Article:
If you own a home of some sort, you are familiar with how expensive any sort of renovation or repair can be, so many homeowners try to mitigate that expense with sweat equity — i.e., doing tasks themselves whenever possible. Trading time and effort for money is a solid decision, but can lead to awful experiences. For example: Sanding drywall. This task is hard work and takes time. And then there’s the dust — so much dust. That’s no big deal in new construction or a gut renovation, but if you’re doing repairs to your walls, that thick coat of dust will get everywhere, and when alien archaeologists dig up your house a million years from now they will still be finding it. Even if you drape everything in drop cloths and plastic, that dust will find a way onto everything and it will stay there.
The good news is there’s a way to minimise that dust: Wet sanding. It won’t necessarily make sanding your drywall any easier, but it will absolutely reduce the amount of dust turning your house into a moonscape.
The power of the sponge
When you sand drywall compound with a block of sandpaper or a power sander, you generate a metric ton of joint compound dust. Instead of attempting to use a vacuum or tent plastic around the area, try wet sanding using a gritted sponge, which reduces dust by dampening it. You dunk the sponge in water, ring it out so that it’s just barely damp, and then sand as normal. The water not only traps a lot of the dust before it can go flying into the air (and your lungs), but it dissolves the joint compound as you go, spreading it thin and smudging it around.
This doesn’t make the work any easier, but it absolutely reduces the amount of dust. This is ideal when you’re repairing something in a finished, furnished room and you don’t want to remove all your furniture and possessions or cover everything just to sand a small area of the wall. To be clear: There will still be dust, but it will be damp and restricted to the immediate area, and a lot of it will be caught in the sponge itself. When your sponge gets overloaded with drywall compound, simply rinse it out and get back to it.
How to wet sand
Wet sanding isn’t complicated, but doing it right will save you a lot of pain and suffering:
- Wet your sponge in water, then wring it out thoroughly. You want “damp,” not soaked.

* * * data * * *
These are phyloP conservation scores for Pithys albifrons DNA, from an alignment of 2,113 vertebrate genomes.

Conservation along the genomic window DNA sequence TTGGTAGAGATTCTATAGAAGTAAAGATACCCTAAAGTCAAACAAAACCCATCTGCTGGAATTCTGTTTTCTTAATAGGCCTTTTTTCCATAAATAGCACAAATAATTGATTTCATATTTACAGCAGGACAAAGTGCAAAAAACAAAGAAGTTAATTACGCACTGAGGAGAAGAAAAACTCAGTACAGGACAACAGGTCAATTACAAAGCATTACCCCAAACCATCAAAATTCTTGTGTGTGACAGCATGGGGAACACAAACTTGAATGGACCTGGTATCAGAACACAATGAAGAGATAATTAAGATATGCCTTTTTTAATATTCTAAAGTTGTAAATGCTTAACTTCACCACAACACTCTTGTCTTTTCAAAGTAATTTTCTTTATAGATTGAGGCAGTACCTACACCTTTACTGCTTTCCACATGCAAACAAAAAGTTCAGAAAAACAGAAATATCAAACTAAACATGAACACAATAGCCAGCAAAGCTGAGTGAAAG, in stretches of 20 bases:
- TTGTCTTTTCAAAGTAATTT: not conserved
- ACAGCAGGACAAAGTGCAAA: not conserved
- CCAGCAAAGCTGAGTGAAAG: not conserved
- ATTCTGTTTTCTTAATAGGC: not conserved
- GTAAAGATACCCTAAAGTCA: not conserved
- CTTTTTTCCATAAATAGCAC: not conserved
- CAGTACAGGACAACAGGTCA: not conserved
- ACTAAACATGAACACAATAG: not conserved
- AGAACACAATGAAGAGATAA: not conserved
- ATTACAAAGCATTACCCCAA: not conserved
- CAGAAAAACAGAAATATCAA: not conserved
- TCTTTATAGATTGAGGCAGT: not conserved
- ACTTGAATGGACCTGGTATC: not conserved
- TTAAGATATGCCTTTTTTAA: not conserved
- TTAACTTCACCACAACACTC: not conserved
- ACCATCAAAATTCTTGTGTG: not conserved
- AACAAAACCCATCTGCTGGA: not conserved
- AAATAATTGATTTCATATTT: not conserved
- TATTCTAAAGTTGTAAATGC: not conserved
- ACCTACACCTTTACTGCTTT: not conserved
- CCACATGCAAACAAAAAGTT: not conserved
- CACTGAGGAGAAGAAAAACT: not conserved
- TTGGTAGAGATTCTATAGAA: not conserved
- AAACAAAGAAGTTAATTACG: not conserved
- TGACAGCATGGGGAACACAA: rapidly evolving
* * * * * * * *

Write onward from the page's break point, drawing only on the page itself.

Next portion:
- Sand your wall using the rough side of the sponge, starting with the high bumps and roughest areas. Rinse when the sponge gets loaded up and repeat.
- When the drywall compound has a consistent surface, rinse your sponge and switch to the smooth side. Dampen and use it to feather the edges of the seams so they blend in with the rest of the wall. You should also go over the rest of the seams with the smooth side to level out the compound.
- Stop after the second pass (with the smooth side). Repeated applications can make the drywall paper wet and deform your seams. If you think you need additional passes to get things perfect, let the area dry out before tackling it again.
Wet sanding caveats
While wet sanding is a much less messy way to sand your drywall seams, there are a few things to consider:
- Finish. Wet sanding with a sponge works differently than dry-sanding. As noted, it sort of smudges the compound a bit, making it damp and pliable. This results in a finish that’s much, much smoother than dry sanding — and that might not match the texture of the rest of the wall, especially if it’s a repair. If the finished texture is the priority, dry sanding might be a better choice. Also, because wet sanding is, er, wet, you can easily overdo it and dissolve too much of the joint compound, exposing the seam tape or undoing your careful repair work. The best approach is to work incrementally and be vigilant.
- Time. Wet sanding takes more time than dry sanding. Using a sponge requires a lot more care and finesse, which slows you down, and it doesn’t remove the joint compound as efficiently as dry sanding. If you’re trying to do a repair quickly, wet sanding may not be the right choice. On the other hand, cleaning up after wet sanding will go much faster because you won’t have drywall dust in extremely surprising places throughout the entire house.
- No tools. Unlike dry sanding, you can’t use power tools when you wet sand, which puts a lot more sweat into “sweat equity.”
Wet sanding won’t necessarily make a renovation or repair easier, but it will make it just a little bit neater and easier to manage. If you have the time and patience, it’s a good way to inject some additional sanity into any project involving drywall and joint compound.